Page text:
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PostPosted: February 11th, 2011, 3:55 pm 
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Local resistance to planned wind farms off the Scarborough Bluffs and Prince Edward County at Point Petre (next to a national wildlife refuge) may have had some effect.




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Ontario stops offshore wind power development

RICHARD BLACKWELL

Globe and Mail Update
Published Friday, Feb. 11, 2011 2:54PM EST
Last updated Friday, Feb. 11, 2011 3:18PM EST

The Ontario government has called a stop to any offshore wind power developments in the province’s portion of the Great Lakes, until further scientific study is done.

In an announcement Friday, the McGuinty government said it will not proceed with any offshore wind projects “while further research is conducted.”

While there have been no projects approved yet, a number were in the planning stages. There was controversy over some of the proposals, as some residents along the lake did not like the idea of their views being disrupted by turbines located in the lake.

“No offshore projects will proceed at this time,” the government’s statement said, and any applications for projects under the “feed-in-tariff” program that pays high prices for renewable power “will no longer be accepted.” Current applications will be suspended.

The government noted that producing power from offshore wind in freshwater lakes is early in the development stages and there are still no projects operating in North America. There is one project operating in Sweden, and a pilot projects has be proposed in Ohio, it said. “Ontario will monitor these projects and the resulting scientific knowledge. Ontario will work with our U.S. neighbours on research to ensure any future proposed projects protect the environment on both sides of the Great Lakes.

Ontario currently generates about 1,500 megawatts of power from land-based wind farms.

The province halted offshore wind projects once in the past. In 2006 it put a moratorium on any offshore development while it examined environmental issues, but it was removed early in 2008.

There are already hundreds of offshore wind farms in place in ocean waters, mainly off the coasts of European countries.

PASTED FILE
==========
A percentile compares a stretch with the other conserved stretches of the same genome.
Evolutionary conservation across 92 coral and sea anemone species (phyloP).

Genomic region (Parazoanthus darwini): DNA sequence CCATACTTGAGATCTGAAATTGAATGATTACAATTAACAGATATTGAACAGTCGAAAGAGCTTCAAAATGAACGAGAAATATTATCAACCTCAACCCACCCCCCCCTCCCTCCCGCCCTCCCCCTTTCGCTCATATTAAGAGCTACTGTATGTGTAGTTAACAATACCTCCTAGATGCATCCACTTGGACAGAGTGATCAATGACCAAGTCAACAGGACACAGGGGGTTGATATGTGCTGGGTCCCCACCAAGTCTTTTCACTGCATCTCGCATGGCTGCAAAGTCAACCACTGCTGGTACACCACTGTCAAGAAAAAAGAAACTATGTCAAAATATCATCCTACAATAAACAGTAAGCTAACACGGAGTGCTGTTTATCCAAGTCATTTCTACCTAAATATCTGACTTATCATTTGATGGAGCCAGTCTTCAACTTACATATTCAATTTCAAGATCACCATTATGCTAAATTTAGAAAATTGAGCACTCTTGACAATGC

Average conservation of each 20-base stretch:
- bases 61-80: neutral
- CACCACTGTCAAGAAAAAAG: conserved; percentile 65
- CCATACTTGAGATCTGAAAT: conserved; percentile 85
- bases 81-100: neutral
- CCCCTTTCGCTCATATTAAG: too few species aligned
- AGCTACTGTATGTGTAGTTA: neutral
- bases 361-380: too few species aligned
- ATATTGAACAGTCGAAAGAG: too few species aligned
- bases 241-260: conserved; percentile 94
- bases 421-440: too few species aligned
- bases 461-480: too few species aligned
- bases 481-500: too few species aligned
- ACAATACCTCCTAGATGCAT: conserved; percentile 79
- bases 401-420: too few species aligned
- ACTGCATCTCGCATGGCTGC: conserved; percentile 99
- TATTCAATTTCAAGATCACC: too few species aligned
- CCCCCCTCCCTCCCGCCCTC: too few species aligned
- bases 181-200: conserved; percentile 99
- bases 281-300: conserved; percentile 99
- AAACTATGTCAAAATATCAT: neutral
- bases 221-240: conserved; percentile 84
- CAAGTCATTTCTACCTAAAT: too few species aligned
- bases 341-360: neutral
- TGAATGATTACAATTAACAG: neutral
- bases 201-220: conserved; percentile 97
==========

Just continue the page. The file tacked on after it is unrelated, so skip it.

http://www.theglobeandmail.com/report-o ... le1904138/

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PostPosted: February 12th, 2011, 9:10 am 
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I don't understand how it is "local residents" who always seem to be responsible for halting so many projects of any kind (wind, low-income housing etc)? I some how suspect that there are other pressures involved that the gov't's don't want to admit to, and subsequently as soon as a "local resident" baks then wammo, "stop, everyone out, out of the pool" then easily blame them.

But if it really IS the "local residents" then I still don't understand their clout, and really what grounds do they have? The "view"? Seriously? Did their mortgage agreement include a fee for "the view"? Granted they probably paid a premium, but that doesn't encompass a 360' "as far as the eye can see" expanse!

Gimme a break!

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PostPosted: February 12th, 2011, 9:15 am 
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Perhaps. But many polls indicate NIMBYism really isn't that big a factor with wind development (unless you try and put a wind farm directly opposite a large estate of some prominent Senator or Member of Parliament). Here and Here. I would tend to look at other factors for the slowdown. Ontario has recently added a great deal of energy from variable sources through FIT. It's probably wise to work on integrating these sources, rather than rushing headlong into adding new capacity (when it may not be needed). So further study makes sense. The US also recently announced a national offshore wind strategy: marking off leasing blocks (previously on land slated for oil development), and some modest funding ($50 million over five years). A partnership with Northrop Grumman and Gamesa (a wind developer in Spain) may also show some benefits here. DOE has set a target of 10 GW of offshore wind by 2020, and feels it can deliver this energy at 10 cents/kWh (and 7 cents over long run). Pretty exceptional if they can pull it off. So perhaps more reason to wait, Northrop Grumman has a great deal of engineering expertise working in tough marine environments. And then there are political concerns, penny pinching (austerity), and global recession and tight credit (which doesn't impact Canada as much, but maybe it's partners). We'll see, but looks like McGuinty may be willing to let others do the heavy lifting for now, and jump in when prospects improve in the near term (and they can produce some firm numbers and reports).